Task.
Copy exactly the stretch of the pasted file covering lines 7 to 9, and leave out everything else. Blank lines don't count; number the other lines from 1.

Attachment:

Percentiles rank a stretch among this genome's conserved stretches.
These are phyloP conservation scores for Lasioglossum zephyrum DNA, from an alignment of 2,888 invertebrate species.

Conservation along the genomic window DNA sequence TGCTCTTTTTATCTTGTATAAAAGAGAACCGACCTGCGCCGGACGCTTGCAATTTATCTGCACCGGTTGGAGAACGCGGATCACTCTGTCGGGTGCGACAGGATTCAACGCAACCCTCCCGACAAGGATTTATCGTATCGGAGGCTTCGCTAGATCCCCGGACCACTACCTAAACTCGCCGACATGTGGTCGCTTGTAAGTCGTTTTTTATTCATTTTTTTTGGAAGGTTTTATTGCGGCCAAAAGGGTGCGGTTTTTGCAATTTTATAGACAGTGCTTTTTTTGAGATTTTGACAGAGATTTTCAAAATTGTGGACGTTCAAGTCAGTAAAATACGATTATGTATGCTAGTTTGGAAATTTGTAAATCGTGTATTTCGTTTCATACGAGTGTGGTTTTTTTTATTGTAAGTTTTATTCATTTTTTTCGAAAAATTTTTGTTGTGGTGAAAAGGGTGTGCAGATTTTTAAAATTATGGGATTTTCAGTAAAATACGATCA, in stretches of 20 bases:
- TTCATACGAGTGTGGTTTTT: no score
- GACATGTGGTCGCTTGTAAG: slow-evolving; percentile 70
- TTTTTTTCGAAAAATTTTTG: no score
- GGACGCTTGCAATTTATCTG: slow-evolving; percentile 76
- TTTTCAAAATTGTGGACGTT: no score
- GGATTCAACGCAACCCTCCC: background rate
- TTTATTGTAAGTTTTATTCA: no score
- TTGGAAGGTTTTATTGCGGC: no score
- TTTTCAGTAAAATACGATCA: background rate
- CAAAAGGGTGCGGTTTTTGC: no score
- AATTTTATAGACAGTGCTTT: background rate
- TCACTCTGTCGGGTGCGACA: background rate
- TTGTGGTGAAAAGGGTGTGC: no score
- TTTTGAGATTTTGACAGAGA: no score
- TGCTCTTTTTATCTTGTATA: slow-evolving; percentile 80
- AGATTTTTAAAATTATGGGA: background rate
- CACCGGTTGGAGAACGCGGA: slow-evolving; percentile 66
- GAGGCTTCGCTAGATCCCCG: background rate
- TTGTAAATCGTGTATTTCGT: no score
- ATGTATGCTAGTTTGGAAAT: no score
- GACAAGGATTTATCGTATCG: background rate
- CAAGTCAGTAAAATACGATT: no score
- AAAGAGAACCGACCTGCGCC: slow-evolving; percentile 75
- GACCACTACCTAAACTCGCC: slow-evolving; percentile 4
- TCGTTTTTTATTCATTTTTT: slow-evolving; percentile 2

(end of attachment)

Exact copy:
- GGACGCTTGCAATTTATCTG: slow-evolving; percentile 76
- TTTTCAAAATTGTGGACGTT: no score
- GGATTCAACGCAACCCTCCC: background rate